I went to the doctor, who told me yes I was pregnant. A couple of weeks later I lost it.

My co workers were all from Ghana except one woman who was from Nigeria and the chef who was from Morocco. One day a new chef arrived who was white. He was a problem for me as he used to come and chat to me at break and would ask me to do stuff like “check everybody does what they need to do” if he was bunking off early, just because I was also white. I told him “ Oris the kitchen porter is the senior member of the team, you have to ask him not me.” I thought he was an arsehole but my co-workers started to say “the new chef is your friend” and I felt he was causing problems for me, making me look a bit separate from the rest of the team for being white, so I was really unfriendly to him till he stopped talking to me.

Eventually I hated everything so much that I applied for another catering job and got it. We made sandwiches in a commuter station. It was incredible. They weighed the deliveries, an individual porter had to sign for them, then they weighed the cheese and tomatoes and stuff you put in the sandwiches, and if you dropped a piece of cheese on the floor you had to get a manager to weigh it before you threw it away, and then any discrepancy between the two amounts was taken out of the porter’s wages- which was an excellent theft prevention method and also meant that the bits of cheese we dropped on to the floor just went into the sandwiches instead. You had to wear a little white hat and a yellow bow tie. For lunch you got one crappy sandwich. I hated every minute of it and was sacked within two weeks.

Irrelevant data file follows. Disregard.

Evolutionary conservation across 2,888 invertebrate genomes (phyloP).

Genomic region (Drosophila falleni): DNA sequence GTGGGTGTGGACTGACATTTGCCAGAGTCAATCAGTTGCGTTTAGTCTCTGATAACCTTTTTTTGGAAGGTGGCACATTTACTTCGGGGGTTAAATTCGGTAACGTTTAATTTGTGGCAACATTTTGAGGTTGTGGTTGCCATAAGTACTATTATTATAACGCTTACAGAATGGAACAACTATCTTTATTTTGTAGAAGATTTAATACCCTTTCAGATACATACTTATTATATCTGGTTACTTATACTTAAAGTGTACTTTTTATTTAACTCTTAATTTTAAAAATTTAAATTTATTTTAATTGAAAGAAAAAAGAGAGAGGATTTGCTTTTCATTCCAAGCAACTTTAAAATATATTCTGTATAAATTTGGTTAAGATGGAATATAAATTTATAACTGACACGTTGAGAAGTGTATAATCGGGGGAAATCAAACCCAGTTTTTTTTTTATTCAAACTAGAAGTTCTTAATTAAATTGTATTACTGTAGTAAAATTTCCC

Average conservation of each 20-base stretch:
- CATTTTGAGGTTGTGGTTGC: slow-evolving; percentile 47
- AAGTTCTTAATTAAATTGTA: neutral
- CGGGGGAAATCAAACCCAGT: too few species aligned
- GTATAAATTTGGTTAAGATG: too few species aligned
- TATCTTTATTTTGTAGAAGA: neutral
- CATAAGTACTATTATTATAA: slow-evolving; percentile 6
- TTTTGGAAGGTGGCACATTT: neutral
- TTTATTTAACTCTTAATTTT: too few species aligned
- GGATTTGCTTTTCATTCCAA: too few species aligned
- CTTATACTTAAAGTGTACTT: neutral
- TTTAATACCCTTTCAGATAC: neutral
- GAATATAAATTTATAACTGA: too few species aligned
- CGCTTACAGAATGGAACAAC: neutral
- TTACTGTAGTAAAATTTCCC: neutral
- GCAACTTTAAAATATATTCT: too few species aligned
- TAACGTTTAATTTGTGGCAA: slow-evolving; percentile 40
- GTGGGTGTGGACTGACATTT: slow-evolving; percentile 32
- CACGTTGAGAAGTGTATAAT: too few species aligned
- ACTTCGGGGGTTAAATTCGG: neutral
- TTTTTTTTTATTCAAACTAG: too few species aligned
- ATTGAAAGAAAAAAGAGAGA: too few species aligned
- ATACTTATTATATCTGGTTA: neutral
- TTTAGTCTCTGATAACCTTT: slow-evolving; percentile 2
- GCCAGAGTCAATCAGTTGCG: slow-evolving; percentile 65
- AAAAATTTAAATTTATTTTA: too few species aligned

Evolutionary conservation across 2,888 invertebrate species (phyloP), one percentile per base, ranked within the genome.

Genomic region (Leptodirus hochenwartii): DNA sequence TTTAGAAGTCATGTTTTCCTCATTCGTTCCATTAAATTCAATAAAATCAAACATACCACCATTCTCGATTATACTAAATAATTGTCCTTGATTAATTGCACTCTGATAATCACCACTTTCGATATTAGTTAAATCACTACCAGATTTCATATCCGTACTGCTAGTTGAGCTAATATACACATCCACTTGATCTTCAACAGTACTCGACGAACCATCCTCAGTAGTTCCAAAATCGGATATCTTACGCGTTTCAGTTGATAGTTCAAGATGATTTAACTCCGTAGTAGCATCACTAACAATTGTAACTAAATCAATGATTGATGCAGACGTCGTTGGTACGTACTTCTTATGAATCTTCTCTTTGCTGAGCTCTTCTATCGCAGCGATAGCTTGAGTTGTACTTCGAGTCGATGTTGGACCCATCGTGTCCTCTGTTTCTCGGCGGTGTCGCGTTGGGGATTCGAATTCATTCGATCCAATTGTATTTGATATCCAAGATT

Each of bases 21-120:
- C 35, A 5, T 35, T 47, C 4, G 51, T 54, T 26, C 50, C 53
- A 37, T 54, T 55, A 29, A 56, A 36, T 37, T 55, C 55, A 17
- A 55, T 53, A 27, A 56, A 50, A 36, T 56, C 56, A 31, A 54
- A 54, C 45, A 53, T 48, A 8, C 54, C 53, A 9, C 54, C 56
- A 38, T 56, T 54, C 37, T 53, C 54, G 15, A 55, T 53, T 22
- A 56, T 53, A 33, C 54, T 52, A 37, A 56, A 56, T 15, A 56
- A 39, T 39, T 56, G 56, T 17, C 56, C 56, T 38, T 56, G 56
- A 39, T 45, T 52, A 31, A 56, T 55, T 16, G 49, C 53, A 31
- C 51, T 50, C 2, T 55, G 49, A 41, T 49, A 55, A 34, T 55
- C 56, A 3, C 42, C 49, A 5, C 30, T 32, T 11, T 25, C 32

Originally posted: September 13, 2012 at Recomposition

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Recomposition
Sep 14 2012 23:21

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klas batalo
Sep 15 2012 00:46